Future Generations University Alumni
Ngo Tien Nguyen's research practicum examines a new methodology to develop communicative skills and intercultural communicative competence for English students at An Giant University in Vietnam by employing more intercultural-based materials and activities. At the university level, English acquisition in Vietnam relied heavily on Western-cultural based textbooks for many years. These learning texts do not reflect the culture of nonnative English speakers, resulting in strong communication skills via the English language, but a lack of intercultural competence that prevents students from being successful global citizens. In order to improve intercultural competence, Eastern Mennonite University and An Giant University created the Intercultural Communicative Competence Platform (IC3) designed to provide a new learning experience for English students. To test the effectiveness of the learning material on language learning so that it is improved for the benefit of the student, an action research experiment was undertaken. Using data collected from students' tests, questionnaires, and interviews, students were analyzed to find how intercultural competent they were in terms of motivation, knowledge, attitude, and confidence. Although the students observed from the experimental class showed growing improvement in basic language skills and intercultural competence, results were not as high as expected, partially due to a lack of indicators to measure intercultural competency. Nguyen recommends improving IC3 material with more diversified activities and updated information related to intercultural competency.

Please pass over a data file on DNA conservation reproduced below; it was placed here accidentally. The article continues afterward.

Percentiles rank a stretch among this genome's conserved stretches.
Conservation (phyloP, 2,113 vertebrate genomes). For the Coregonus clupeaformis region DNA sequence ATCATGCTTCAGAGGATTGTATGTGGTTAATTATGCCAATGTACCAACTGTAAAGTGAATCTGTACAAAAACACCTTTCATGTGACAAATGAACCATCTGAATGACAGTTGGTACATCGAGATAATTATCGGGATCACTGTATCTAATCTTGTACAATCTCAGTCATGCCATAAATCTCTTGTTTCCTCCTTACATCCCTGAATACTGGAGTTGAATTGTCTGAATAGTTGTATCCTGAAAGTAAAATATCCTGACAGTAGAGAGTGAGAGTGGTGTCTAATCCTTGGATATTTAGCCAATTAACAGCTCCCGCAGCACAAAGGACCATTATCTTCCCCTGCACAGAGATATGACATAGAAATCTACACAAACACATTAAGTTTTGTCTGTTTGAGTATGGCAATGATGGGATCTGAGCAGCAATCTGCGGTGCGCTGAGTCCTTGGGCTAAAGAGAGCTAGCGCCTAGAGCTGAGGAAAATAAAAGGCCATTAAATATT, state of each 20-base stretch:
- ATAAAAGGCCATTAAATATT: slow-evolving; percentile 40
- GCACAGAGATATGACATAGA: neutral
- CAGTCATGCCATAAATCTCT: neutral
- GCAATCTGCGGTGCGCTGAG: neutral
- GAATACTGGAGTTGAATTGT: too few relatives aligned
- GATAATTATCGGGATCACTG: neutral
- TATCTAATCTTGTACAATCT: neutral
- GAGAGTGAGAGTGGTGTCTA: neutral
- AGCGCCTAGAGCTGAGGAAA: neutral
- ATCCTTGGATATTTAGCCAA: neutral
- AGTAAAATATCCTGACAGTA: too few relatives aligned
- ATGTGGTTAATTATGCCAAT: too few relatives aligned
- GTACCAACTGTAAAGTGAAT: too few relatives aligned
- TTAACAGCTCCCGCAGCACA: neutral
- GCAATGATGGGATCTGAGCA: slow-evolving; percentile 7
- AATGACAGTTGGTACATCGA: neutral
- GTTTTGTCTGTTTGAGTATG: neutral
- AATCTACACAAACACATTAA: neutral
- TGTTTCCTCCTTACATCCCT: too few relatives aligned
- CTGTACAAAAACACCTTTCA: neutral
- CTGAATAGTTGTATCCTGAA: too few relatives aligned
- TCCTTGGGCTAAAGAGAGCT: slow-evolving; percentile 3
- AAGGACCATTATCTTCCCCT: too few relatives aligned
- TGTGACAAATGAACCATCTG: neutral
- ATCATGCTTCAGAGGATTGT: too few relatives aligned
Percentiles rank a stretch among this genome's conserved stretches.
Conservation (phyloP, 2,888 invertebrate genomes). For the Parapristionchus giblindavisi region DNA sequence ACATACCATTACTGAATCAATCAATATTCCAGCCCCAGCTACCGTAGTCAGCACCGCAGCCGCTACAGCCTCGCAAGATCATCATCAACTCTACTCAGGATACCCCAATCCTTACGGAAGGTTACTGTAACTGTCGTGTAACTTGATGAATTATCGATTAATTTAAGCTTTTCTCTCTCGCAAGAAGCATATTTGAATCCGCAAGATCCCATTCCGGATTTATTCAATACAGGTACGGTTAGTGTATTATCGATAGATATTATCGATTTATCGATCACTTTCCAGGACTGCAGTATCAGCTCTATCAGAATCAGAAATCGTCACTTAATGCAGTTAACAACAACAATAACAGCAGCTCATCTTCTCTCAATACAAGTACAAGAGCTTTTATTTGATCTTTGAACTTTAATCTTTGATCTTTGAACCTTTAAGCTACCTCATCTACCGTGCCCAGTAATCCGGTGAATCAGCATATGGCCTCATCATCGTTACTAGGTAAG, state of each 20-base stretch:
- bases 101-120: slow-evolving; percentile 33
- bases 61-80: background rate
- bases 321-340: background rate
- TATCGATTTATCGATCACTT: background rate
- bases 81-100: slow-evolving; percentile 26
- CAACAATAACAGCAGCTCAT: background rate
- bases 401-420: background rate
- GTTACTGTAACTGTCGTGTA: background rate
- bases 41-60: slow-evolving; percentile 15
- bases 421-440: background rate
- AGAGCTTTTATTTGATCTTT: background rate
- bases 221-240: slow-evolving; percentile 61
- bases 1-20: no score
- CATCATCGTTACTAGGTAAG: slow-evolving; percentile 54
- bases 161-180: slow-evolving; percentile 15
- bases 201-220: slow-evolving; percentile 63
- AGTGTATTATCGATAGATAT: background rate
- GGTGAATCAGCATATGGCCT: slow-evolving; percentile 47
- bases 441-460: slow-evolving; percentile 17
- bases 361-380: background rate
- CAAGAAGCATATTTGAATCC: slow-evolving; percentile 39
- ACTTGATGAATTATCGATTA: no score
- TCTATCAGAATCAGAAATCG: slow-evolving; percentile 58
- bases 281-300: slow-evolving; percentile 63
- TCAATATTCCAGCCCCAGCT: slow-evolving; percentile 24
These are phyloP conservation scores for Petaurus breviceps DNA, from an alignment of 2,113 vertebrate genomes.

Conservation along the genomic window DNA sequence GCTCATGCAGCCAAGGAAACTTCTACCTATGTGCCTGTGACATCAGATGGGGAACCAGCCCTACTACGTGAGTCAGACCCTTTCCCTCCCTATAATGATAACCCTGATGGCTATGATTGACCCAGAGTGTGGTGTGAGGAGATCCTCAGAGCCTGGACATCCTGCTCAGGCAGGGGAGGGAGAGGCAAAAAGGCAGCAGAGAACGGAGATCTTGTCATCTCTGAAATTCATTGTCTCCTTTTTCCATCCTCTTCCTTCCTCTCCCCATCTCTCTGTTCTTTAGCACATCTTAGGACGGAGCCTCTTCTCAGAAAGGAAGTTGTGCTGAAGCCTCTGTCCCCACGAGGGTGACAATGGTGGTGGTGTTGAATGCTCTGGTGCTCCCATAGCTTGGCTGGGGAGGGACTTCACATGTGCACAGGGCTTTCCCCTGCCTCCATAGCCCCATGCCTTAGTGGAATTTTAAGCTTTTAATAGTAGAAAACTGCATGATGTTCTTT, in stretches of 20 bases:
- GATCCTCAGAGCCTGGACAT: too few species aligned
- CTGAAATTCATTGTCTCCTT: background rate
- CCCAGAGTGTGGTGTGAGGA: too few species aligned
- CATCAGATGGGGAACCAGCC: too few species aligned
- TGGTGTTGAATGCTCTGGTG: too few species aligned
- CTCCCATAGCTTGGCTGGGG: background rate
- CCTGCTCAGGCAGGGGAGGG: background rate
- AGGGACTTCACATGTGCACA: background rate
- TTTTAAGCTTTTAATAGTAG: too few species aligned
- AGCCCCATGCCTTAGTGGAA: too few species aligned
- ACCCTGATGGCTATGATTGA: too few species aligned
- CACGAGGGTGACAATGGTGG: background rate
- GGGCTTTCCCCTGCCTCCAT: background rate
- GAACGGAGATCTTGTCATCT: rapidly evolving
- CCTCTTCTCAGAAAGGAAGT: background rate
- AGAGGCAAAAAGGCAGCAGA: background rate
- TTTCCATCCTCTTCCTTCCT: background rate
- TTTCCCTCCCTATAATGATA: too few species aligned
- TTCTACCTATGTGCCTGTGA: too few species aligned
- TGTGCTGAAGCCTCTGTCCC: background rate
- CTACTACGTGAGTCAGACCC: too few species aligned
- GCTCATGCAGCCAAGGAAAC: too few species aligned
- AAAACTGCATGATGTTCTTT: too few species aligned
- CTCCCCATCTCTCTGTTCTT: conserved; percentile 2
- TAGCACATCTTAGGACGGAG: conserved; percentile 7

Dang Ngoc Quang's research practicum recounts the impact of a microcredit program operated by the Rural Development Services Center *RDSC) in rural communities of the PhuTho province. RDSC is a Vietnamese nongovernmental organization that designed a microcredit program when microfinancing became known as a means of economic empowerment in communities in 1996. After a 3-year pilot program, the program was transferred to local women for self-management. Between 1996 and September 2007, the program experienced enormous success and was replicated in 15 other communes in 3 provinces of Vietnam. In addition, the program was modified for implementation in 5 other communities throughout 2 provinces. The program demonstrated success, supported by the program's ability to replicate in other areas of the country. Quang explores the reasons behind the program's success, which is most often attributed to increased empowerment for women, who are also in charge of the program. This study attempts to quantify the program's impact on empowerment using three indicators: power in decision-making, relative status to men, and violence or abuse. Women in villages where the experimental microcredit programs took place proved to endure less violence and gain more respect from their spouses and the community after increasing food availability, quality of food, and overall wealth.